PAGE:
Again, Calphalon cookware is compatible with all ranges, so it’ll work in whatever kitchen I end up in next. Although I do love the easy cooking and cleanup (ahem, I’m super lazy) of nonstick, I’d probably end up picking the stainless steel if I were to go with a Calphalon set because I want to use it in the oven without worrying too much.
When I graduated from college, one of my aunts bought me a stainless steel Cuisinart saucepan as a gift and I’ve been really impressed with it. It cleans up very well and food doesn’t stick to the bottom or burn the way it does in my much thinner IKEA set.
It’s very solid and when I’m feeling lazy, I can run it through the dishwasher instead of hand-washing it.
They have a set of standard stainless, but I’m eyeing their MultiClad Pro Stainless Steel 12-Piece Cookware Set.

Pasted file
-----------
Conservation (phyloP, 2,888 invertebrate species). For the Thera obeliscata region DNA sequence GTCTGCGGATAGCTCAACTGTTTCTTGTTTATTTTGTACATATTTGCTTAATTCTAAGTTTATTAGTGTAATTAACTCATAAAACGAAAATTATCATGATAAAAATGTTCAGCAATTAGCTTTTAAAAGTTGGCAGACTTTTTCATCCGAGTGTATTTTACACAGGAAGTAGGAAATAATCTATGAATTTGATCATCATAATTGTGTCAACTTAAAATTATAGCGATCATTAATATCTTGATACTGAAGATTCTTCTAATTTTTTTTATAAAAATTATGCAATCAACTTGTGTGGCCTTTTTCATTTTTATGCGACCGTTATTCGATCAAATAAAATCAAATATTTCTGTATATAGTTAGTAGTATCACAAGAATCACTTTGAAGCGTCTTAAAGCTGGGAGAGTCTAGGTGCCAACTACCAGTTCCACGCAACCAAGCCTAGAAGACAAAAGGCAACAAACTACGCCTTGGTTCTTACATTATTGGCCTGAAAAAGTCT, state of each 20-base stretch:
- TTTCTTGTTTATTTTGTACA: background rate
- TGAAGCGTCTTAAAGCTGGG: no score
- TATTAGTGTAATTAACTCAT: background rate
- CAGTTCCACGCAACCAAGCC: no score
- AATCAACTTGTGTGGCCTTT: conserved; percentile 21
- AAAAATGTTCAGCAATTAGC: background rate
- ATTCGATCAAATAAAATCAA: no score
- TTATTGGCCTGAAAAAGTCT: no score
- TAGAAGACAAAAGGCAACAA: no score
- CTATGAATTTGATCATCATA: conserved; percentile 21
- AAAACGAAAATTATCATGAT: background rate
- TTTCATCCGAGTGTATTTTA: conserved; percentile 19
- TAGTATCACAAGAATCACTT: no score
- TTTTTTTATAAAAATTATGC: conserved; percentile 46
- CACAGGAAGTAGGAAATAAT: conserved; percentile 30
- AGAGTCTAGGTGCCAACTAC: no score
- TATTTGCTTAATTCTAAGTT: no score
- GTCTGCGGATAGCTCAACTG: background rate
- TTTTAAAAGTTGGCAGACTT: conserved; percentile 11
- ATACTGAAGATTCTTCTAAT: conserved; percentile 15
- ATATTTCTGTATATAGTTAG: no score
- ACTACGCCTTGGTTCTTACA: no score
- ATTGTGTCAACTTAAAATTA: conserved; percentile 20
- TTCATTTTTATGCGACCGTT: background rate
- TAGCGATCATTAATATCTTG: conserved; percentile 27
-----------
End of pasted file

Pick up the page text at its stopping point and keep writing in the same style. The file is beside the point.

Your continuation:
I’ve always wanted to use multi-clad cookware but have been scared off by the price tags on products from companies like All-Clad, and this set has very similar composition, even an 18/10 stainless steel interior, at about $230.
Multi-clad cookware is so great because aluminum, the heat conducting core, runs all the way up the sides of the cookware. In non multi-clad sets, only the base has an aluminum core. I also can’t help but notice that it’s a very pretty set.
High End ($300+)
Le Creuset is famous for their gorgeous dutch ovens, but they actually have lines of cookware, too. I’m considering their 12-piece Tri-Ply Stainless Steel set.